The U.S. Department of Veterans Affairs is the steward of a large collection of medical facilities that reflect the evolving care for and needs of our military’s veterans. The VA’s health care system provides diverse care through approximately 170 VA medical centers and outpatient clinics across the country, serving millions of veterans each year. Pennsylvania is home to a wide range of federal facilities offering medical services for veterans.
Western Pennsylvania’s Butler Veterans Administration Hospital recently joined two other current VA hospital properties in Pennsylvania listed in the National Register of Historic Places, recognizing its important and unique role in caring for military veterans.
Brief History of US Veteran’s Hospitals
Philadelphia’s Biddle Hall, completed in 1833, represents the earliest era of care provided to military veterans by the federal government. It can be considered the U.S.’s first federal veterans’ retirement home and, until 1868, also housed a naval hospital, one of the earliest regional naval hospitals in the country. Over the 19th century, other buildings were added to the Biddle Hall campus and the area called the U.S. Naval Asylum (PA-SHARE Resource # 1972RE00364).
The importance of early resources such as Biddle Hall and the Naval Asylum, which was designated a National Historic Landmark in 1976, have been recognized for decades. Facilities built later, especially during the 20th century, have not always been as well understood or appreciated.
Resources such as the Naval Asylum were limited until the period following the Civil War, which brought the construction of the National Homes for Disabled Volunteer Soldiers. Starting in 1866, these facilities provided some medical care and residential facilities for Union Veterans. Based on a military model and featuring parade grounds, barracks, hospitals, and cemeteries, these facilities, many of which are still part of the VA’s hospital network, are referred to by the VA as the “First Generation” of veterans’ hospitals.
Following U.S. participation in WW I, veteran care shifted from providing long-term housing to include general and specialized healthcare through the construction of hospitals that emphasized rehabilitative care and a return to civilian life for those recent veterans.
Called “Second Generation” veterans’ hospitals, generally built between 1919 and 1950, these were characterized by sprawling campuses on rural sites, with low-rise buildings built in revival styles (such as Colonial Revival or Classical Revival), and facilities constructed based on the primary type of patient to be cared for, such as veterans in need of neuropsychiatric care or ones with tuberculosis or other lung damage.
In response to the volume of veterans returning after serving the U.S. in WW II, with slightly different needs, the VA initiated a nationwide construction campaign of new hospitals modeled on the latest in modern healthcare trends.
“Third Generation” veterans’ hospitals, generally built between 1946 and 1958, were constructed by the VA to provide modern healthcare to the growing population of recent veterans following WW II. The nationwide construction campaign generally resulted in skyscraper-like main hospital buildings (including the VA facilities in Pittsburgh and Philadelphia) that consolidated patient care in a single facility.
In order to meet the demands for veterans’ healthcare needs while these newer facilities were under development, the VA often turned to facilities already in existence to provide medical services to veterans returning from recent service.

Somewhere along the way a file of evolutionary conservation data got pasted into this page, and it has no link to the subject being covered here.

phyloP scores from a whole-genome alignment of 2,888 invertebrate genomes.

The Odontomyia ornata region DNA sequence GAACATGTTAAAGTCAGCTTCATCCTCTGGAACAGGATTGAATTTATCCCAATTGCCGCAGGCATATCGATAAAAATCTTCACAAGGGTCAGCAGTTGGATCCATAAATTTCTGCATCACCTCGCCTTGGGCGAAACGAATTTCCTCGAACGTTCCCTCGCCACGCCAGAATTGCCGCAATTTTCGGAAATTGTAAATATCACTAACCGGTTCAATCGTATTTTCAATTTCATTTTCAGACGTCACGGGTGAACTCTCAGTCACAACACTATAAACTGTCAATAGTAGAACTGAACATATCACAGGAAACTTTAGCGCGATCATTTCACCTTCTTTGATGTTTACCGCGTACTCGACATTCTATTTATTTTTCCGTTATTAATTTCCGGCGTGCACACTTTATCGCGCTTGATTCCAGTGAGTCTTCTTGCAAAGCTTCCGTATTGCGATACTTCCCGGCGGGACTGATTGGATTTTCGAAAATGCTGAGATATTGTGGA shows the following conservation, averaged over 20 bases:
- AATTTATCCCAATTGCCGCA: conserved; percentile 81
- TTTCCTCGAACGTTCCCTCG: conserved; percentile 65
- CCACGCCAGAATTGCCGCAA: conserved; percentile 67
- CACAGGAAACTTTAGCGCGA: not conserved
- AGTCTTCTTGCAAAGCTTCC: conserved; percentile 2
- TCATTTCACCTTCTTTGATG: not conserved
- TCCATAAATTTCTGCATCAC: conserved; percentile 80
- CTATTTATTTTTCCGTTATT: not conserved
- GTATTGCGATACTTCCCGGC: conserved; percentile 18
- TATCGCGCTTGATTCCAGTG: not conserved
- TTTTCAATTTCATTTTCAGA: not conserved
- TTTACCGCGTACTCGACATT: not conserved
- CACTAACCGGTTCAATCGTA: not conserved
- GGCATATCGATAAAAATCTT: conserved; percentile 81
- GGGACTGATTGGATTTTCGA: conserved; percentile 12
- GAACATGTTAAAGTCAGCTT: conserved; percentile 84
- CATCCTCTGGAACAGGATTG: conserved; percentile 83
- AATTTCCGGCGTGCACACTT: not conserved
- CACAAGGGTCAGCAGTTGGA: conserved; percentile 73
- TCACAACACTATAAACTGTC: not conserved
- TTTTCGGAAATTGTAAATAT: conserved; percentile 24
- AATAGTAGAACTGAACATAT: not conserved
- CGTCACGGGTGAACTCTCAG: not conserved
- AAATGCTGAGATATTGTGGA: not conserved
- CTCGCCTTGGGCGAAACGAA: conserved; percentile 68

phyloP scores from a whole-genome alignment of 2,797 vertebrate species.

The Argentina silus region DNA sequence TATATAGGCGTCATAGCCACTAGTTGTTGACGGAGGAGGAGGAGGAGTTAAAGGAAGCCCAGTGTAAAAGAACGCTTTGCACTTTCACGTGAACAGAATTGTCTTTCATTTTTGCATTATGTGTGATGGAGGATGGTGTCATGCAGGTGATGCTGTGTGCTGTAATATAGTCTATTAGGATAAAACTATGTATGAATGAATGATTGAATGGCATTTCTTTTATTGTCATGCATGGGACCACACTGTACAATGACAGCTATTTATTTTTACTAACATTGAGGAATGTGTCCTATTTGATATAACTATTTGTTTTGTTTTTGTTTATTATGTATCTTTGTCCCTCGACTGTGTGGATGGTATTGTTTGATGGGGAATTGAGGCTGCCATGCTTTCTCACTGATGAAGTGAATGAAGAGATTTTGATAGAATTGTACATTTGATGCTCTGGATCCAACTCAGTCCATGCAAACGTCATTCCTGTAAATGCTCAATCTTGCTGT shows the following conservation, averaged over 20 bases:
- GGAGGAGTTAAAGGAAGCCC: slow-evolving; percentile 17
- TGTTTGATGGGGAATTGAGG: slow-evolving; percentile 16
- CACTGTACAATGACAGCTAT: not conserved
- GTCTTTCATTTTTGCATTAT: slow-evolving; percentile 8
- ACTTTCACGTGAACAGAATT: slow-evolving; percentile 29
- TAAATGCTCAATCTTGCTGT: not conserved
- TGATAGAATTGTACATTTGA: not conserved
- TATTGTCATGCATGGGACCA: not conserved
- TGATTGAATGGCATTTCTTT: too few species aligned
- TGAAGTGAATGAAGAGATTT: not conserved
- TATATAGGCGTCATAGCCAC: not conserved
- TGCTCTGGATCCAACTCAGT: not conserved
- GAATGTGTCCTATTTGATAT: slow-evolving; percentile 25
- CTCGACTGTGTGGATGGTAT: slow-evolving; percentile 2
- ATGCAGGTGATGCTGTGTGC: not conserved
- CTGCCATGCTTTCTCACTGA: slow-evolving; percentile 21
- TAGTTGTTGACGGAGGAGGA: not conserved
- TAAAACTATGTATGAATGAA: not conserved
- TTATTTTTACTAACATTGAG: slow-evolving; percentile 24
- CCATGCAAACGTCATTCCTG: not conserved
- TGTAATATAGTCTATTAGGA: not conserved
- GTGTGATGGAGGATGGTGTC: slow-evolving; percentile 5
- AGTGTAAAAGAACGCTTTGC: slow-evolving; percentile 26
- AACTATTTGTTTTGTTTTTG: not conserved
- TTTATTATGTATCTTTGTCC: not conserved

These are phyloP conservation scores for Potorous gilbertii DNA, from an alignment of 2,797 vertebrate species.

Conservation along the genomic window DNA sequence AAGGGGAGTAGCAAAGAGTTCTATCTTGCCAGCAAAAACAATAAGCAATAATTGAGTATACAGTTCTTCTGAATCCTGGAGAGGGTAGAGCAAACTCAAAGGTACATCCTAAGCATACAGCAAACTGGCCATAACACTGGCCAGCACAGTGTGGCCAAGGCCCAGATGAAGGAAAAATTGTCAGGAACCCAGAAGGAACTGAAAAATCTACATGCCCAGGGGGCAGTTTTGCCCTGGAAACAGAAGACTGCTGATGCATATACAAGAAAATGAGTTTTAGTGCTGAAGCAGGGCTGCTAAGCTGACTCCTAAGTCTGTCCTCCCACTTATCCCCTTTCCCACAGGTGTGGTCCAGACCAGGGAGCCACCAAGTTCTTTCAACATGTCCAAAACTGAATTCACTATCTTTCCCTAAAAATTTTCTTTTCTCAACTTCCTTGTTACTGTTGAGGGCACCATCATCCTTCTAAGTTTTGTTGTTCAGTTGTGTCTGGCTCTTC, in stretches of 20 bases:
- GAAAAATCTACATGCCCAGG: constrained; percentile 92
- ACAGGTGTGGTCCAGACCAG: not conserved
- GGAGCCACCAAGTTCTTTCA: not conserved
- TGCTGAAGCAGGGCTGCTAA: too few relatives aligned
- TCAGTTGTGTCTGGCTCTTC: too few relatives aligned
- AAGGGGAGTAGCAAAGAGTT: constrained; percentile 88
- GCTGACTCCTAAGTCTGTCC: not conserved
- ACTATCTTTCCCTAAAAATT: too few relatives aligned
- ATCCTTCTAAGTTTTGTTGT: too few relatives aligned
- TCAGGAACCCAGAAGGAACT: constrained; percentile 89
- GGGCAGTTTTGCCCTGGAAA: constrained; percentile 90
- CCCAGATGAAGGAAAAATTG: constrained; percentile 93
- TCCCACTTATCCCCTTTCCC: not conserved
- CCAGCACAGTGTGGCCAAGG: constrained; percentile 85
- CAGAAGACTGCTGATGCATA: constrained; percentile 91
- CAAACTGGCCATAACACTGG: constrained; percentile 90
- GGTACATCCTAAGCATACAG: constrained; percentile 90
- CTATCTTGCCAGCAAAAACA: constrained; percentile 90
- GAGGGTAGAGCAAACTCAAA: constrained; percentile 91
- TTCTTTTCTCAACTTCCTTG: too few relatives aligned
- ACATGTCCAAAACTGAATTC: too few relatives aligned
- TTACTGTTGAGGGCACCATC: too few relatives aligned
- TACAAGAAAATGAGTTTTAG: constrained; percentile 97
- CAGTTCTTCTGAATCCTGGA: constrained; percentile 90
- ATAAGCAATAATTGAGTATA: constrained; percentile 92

These campuses represented the more typical Third Generation facilities, with urban locations, often near medical schools, and feature central skyscraper-type main hospital buildings with support facilities clustered together. They reflect modern architectural styles and rejected the revival-style architecture favored by the Second Generation VA hospitals.
Listing VA Hospitals in the National Register
For almost 20 years, the VA has been undertaking a concerted effort of nationwide survey and analysis to evaluate its hospitals and medical centers for National Register eligibility, creating context statements to put the ever-evolving facilities into perspective.
To date, the VA has commissioned two historic contexts for VA hospitals in the form of Multiple Property Documentation Forms (MPDFs). These MPDFs are nationwide in scope and provide history, nationwide context, and registration requirements to assist in the evaluation of VA hospitals for listing in the National Register:
- United States Second Generation Veterans Hospitals (2011). This MPDF covers VA hospitals built between 1919 and 1950.
- United States Third Generation Veterans Hospitals (2018). This MPDF covers VA hospitals built between 1946 and 1958.
Three of Pennsylvania’s VA hospitals are listed in the National Register under these contexts. The Lebanon Veterans Administration Hospital Historic District (PA-SHARE Resource #1980RE00415, listed in 2013) and Coatesville Veterans Administration Hospital (PA-SHARE Resource #1981RE00731, listed in 2013) are listed under the Second Generation hospitals context. The Butler Veterans Administration Hospital (PA-SHARE Resource #2004RE06024, listed in 2022) is listed for its significance as a Third Generation hospital.
Butler VA Hospital
The facility that would become the Butler VA Hospital (PA-SHARE Resource #2004RE06024) has a bit more of a convoluted history than most other Third Generation hospitals.
The Butler VA Hospital was originally built in 1940 as the Western Pennsylvania Tuberculosis Sanitorium. In 1937, the Commonwealth of Pennsylvania announced that a new facility to care for tuberculosis (TB) patients would be built in western Pennsylvania and a 100-acre area northwest of the City of Butler in Butler County was selected as the site. Pittsburgh architect Edward B. Lee designed the sanatorium, which included one large main building (with a wing to accommodate children), separate quarters for nurses and employees, a laundry, garage, and various other support buildings.